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Feds detect small amount of radiation in milk

Feds detect small amount of radiation in milk

The Environmental Protection Agency and the Food and Drug Administration have found a small amount of radioactive iodine in milk from Washington State. But the quantity—more than 5,000 times lower than the FDA’s intervention level—is not enough to raise concern for public health. Here's how radiation contamination affects grass-fed milk and how the dairy industry and natural products retailers are responding.

U.S. regulators have found a small amount of radioactive iodine in milk from Washington State. But, according to a a joint press release from the U.S. Environmental Protection Agency and the U.S. Food and Drug Administration, the quantity—more than 5,000 times lower than the FDA’s intervention level—is not enough to raise concern for public health.

“Radiation is all around us in our daily lives, and these findings are a miniscule amount compared to what people experience every day. For example, a person would be exposed to low levels of radiation on a round trip cross country flight, watching television and even from construction materials,” said Patricia Hansen, an FDA senior scientist.

Contaminated milk is a concern after the nuclear event in Japan because radioactive iodine can get into rainwater, which eventually ends up in cow feed and then the cow. “The reason it shows up in dairy is that it’s the quick route in a cow’s body,” said Dave Carter, executive director of the National Bison Association. When the cow is harvested at a later date, the beef could be contaminated as well, Carter added.

The EPA plans to increase nationwide monitoring of milk, as well as rainwater, drinking water and other potential exposure routes.

The dairy industry responds

In response to the EPA and FDA announcement about elevated radiation levels in milk, The International Dairy Foods Association issued a statement reassuring consumers of milk safety. “The U.S. milk supply is safe for everyone to drink, including children and infants,” the release read.

So far, this vote of confidence has been shared by several organic milk suppliers. “The EPA’s testing equipment is extremely sophisticated and can pick up miniscule levels of radiation,” said Sara Loveday, spokesperson for Broomfield, Colo.-based Horizon Organic dairy. “FDA and EPA are telling us there is no basis for concern.”

Yet, the company is prepared to respond to any federal marching orders for internal company testing. “If we are contacted by the EPA or other agencies involved, we will cooperate fully with any direction they advise,” Loveday said.

A similar sentiment came from Boulder, Colo-based Aurora Organic Dairy, which has dairy farms in Texas and Colorado. “Should the FDA intervene, we will be prepared have our raw milk tested prior to processing,” said Sonja Tuitele, vice president of communications for Aurora.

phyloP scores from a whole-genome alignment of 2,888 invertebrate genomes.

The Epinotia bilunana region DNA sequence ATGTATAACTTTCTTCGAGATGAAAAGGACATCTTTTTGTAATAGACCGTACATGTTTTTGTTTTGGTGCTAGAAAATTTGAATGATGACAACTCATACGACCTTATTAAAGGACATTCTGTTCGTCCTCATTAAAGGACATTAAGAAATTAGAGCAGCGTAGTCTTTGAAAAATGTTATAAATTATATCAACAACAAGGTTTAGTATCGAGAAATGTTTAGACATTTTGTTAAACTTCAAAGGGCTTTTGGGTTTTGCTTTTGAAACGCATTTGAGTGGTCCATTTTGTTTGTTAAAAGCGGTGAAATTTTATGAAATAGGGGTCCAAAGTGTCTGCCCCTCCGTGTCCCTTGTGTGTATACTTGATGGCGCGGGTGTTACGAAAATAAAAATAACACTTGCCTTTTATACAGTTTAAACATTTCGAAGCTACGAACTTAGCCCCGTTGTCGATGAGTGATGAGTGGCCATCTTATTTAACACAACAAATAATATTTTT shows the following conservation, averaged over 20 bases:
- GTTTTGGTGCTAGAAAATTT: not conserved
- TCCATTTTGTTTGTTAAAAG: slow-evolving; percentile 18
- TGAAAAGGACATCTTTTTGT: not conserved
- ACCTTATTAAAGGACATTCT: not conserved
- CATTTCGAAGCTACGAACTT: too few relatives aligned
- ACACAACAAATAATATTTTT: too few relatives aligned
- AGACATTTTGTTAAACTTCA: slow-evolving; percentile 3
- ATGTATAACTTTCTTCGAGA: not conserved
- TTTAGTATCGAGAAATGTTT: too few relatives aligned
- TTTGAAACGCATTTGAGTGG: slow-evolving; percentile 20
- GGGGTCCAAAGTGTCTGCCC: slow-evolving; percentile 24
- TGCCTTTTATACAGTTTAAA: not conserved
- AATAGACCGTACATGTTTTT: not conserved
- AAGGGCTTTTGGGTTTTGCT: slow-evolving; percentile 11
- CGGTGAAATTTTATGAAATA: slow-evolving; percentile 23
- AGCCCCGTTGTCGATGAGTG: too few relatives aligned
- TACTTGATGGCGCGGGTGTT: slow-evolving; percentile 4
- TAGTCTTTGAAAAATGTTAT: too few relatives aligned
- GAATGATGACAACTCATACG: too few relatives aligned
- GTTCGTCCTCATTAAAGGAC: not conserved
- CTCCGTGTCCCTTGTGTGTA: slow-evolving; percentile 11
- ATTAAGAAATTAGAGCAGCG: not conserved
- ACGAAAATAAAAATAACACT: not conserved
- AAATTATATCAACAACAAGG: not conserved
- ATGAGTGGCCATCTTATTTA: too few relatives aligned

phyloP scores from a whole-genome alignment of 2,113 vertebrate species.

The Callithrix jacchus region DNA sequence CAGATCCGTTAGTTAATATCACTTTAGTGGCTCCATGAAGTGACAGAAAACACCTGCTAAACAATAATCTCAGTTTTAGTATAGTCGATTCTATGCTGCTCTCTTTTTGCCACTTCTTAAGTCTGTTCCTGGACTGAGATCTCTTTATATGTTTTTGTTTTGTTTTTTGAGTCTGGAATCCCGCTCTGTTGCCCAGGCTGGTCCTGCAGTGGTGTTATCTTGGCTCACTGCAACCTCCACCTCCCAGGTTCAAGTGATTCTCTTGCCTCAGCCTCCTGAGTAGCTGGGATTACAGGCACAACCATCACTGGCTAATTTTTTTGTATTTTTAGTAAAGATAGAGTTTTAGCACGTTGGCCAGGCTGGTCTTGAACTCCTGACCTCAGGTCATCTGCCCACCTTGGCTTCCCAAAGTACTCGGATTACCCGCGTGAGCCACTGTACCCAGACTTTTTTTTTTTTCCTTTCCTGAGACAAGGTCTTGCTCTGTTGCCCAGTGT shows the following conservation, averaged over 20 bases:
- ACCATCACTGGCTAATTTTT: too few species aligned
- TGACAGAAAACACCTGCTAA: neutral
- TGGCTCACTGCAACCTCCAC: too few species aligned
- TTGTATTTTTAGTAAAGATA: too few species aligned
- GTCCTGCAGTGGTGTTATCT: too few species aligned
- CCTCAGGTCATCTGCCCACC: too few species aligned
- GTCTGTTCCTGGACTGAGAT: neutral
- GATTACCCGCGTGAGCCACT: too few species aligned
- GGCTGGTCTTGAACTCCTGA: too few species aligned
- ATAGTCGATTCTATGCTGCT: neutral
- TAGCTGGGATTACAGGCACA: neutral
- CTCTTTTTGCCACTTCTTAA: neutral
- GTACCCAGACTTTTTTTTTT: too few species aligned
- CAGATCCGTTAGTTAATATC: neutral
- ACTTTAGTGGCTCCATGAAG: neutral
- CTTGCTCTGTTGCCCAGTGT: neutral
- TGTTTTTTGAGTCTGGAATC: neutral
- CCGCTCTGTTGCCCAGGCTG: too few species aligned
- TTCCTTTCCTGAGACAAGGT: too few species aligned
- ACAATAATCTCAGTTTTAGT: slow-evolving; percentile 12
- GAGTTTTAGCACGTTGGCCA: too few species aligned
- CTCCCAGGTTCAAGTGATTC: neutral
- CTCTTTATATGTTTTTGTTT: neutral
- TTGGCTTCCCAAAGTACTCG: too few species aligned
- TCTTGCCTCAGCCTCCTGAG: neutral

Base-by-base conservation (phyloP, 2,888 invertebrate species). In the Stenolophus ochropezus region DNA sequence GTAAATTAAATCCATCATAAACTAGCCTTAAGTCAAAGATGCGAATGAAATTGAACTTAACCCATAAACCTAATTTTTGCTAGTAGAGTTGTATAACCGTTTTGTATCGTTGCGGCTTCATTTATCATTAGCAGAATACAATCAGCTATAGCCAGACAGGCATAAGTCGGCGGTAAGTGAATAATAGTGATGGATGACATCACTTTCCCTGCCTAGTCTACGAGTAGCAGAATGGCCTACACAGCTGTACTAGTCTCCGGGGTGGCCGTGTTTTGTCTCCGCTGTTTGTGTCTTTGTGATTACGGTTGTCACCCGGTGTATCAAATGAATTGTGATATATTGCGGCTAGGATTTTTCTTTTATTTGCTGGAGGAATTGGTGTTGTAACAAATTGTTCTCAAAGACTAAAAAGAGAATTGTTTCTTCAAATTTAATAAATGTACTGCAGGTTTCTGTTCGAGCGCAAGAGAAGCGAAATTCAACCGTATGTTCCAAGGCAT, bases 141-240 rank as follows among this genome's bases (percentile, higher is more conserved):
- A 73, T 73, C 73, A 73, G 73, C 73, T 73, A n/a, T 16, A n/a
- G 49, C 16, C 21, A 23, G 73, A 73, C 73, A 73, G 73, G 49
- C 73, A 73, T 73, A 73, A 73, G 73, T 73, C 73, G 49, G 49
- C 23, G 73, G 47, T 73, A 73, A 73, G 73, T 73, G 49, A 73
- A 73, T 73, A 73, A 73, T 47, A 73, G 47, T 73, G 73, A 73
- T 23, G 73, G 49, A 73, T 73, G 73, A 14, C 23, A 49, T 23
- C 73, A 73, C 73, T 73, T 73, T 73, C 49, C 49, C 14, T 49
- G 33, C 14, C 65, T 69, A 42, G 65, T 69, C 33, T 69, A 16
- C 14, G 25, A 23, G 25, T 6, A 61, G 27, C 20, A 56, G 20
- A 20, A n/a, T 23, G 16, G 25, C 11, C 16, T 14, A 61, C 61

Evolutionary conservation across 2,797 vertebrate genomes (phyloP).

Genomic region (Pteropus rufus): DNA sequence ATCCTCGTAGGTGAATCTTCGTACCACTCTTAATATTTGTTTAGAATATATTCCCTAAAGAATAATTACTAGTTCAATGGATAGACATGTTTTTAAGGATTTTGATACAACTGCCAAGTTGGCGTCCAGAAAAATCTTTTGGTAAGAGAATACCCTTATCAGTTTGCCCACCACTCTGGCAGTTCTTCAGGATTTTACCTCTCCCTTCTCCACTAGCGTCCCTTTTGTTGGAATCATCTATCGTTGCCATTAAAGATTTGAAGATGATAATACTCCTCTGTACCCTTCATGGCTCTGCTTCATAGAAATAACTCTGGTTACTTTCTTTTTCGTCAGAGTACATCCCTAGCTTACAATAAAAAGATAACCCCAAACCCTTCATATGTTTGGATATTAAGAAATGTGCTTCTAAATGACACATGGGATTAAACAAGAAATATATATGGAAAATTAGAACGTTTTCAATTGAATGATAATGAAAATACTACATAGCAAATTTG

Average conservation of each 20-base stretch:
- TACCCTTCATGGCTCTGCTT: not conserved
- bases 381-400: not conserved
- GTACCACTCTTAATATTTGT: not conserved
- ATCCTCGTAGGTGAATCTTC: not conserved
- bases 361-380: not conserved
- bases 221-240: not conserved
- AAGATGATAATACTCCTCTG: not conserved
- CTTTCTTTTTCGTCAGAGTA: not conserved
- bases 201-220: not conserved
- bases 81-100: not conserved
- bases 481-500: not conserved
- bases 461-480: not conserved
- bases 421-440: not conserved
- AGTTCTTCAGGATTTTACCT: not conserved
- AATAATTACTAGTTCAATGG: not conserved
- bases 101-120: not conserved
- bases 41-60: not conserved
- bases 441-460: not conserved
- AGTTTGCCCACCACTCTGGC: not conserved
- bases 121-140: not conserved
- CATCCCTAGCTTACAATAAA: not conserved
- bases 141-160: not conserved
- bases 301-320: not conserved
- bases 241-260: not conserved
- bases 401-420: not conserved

Grass-fed milk at risk

Despite its renowned healthfulness, milk from grass-fed cows may be particularly vulnerable to radiation contamination at this point. “Grass-fed milk is a canary in mineshaft for these things,” Carter said. “It’s more of a concern for grass-fed regimens than grain-fed ones simply because the animal has taken grass right out of the soil. If the soil is contaminated, the cow takes it into milk right away and then meat later on.”

Milk from grain-fed cows could be affected in the future. “Grains being fed right now have been stored in concrete or metal silos, so they haven't taken up any contamination yet,” Carter said. “If there's continued [radiation] buildup, next year could be a concern when a farmer plants grains and harvests them. The plants will take up contamination.”

Still, Carter cautions against substituting conventional milk for milk from organic, grass-fed cows. “The benefits of organic milk outweigh the immediate concern with radiation,” he said. “I would take that concern about any radiation in grass-fed milk over any concerns about artificial growth hormones and genetic modification in foods.”

What can retailers do?

Just four hours from where the FDA found contaminated milk in Spokane, Wash., customers at Central Co-op have not yet asked about milk safety, according to Webster Walker, community outreach administrator for the Seattle store. But that’s likely to change. “As this crisis continues, we’ll probably get a lot of questions on food safety,” Walker said. “At this point, we’ve been assured by official authorities that radiation levels are not a risk for public health.”

Employees at PCC Natural Markets in Seattle plan to offer customers a similar response when asked about radiation in the food sold at the store. “We have advised our store employees to acknowledge concerns about radiation contamination of the food supply expressed by customers and staff but also to emphasize that there is no reason to suspect that any products sold by PCC contain unsafe levels of radiation,” said Diana Crane, spokesperson for the retail chain.

To stay informed about the federal radiation testing program, go to the FDA’s Radiation Safety page. Retailers also would be wise to ask their milk suppliers about testing procedures and an appropriate consumer response.

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